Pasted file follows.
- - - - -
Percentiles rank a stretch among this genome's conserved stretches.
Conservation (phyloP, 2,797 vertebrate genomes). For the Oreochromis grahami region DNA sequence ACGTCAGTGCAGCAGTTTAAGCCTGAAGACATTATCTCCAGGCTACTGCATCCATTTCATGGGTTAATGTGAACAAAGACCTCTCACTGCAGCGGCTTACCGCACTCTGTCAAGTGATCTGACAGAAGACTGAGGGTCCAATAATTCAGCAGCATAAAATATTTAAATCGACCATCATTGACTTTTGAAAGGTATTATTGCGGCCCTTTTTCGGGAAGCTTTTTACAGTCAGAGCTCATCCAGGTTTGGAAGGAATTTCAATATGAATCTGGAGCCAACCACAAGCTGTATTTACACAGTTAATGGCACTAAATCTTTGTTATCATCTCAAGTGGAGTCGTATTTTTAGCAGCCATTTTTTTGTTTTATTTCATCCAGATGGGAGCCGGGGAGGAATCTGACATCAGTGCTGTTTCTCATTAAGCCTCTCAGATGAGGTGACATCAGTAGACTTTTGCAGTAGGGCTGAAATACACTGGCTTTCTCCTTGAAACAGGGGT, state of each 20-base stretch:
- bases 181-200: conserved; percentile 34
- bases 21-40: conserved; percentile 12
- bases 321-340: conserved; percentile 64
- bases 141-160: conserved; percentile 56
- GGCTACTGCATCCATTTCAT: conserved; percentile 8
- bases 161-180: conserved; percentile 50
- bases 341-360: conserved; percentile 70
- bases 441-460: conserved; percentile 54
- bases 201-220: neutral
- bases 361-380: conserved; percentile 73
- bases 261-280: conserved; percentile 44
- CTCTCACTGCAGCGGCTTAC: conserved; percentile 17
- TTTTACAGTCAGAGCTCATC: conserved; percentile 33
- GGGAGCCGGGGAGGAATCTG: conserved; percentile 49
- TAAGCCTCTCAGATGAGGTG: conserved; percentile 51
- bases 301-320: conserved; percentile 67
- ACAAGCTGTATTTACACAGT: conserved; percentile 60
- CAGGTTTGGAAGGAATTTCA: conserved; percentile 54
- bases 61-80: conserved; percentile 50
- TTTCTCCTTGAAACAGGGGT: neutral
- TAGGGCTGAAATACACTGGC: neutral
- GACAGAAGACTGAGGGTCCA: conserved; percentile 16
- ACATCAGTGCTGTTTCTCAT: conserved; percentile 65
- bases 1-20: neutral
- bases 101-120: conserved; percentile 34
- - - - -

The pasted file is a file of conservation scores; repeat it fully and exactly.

Percentiles rank a stretch among this genome's conserved stretches.
Conservation (phyloP, 2,797 vertebrate genomes). For the Oreochromis grahami region DNA sequence ACGTCAGTGCAGCAGTTTAAGCCTGAAGACATTATCTCCAGGCTACTGCATCCATTTCATGGGTTAATGTGAACAAAGACCTCTCACTGCAGCGGCTTACCGCACTCTGTCAAGTGATCTGACAGAAGACTGAGGGTCCAATAATTCAGCAGCATAAAATATTTAAATCGACCATCATTGACTTTTGAAAGGTATTATTGCGGCCCTTTTTCGGGAAGCTTTTTACAGTCAGAGCTCATCCAGGTTTGGAAGGAATTTCAATATGAATCTGGAGCCAACCACAAGCTGTATTTACACAGTTAATGGCACTAAATCTTTGTTATCATCTCAAGTGGAGTCGTATTTTTAGCAGCCATTTTTTTGTTTTATTTCATCCAGATGGGAGCCGGGGAGGAATCTGACATCAGTGCTGTTTCTCATTAAGCCTCTCAGATGAGGTGACATCAGTAGACTTTTGCAGTAGGGCTGAAATACACTGGCTTTCTCCTTGAAACAGGGGT, state of each 20-base stretch:
- bases 181-200: conserved; percentile 34
- bases 21-40: conserved; percentile 12
- bases 321-340: conserved; percentile 64
- bases 141-160: conserved; percentile 56
- GGCTACTGCATCCATTTCAT: conserved; percentile 8
- bases 161-180: conserved; percentile 50
- bases 341-360: conserved; percentile 70
- bases 441-460: conserved; percentile 54
- bases 201-220: neutral
- bases 361-380: conserved; percentile 73
- bases 261-280: conserved; percentile 44
- CTCTCACTGCAGCGGCTTAC: conserved; percentile 17
- TTTTACAGTCAGAGCTCATC: conserved; percentile 33
- GGGAGCCGGGGAGGAATCTG: conserved; percentile 49
- TAAGCCTCTCAGATGAGGTG: conserved; percentile 51
- bases 301-320: conserved; percentile 67
- ACAAGCTGTATTTACACAGT: conserved; percentile 60
- CAGGTTTGGAAGGAATTTCA: conserved; percentile 54
- bases 61-80: conserved; percentile 50
- TTTCTCCTTGAAACAGGGGT: neutral
- TAGGGCTGAAATACACTGGC: neutral
- GACAGAAGACTGAGGGTCCA: conserved; percentile 16
- ACATCAGTGCTGTTTCTCAT: conserved; percentile 65
- bases 1-20: neutral
- bases 101-120: conserved; percentile 34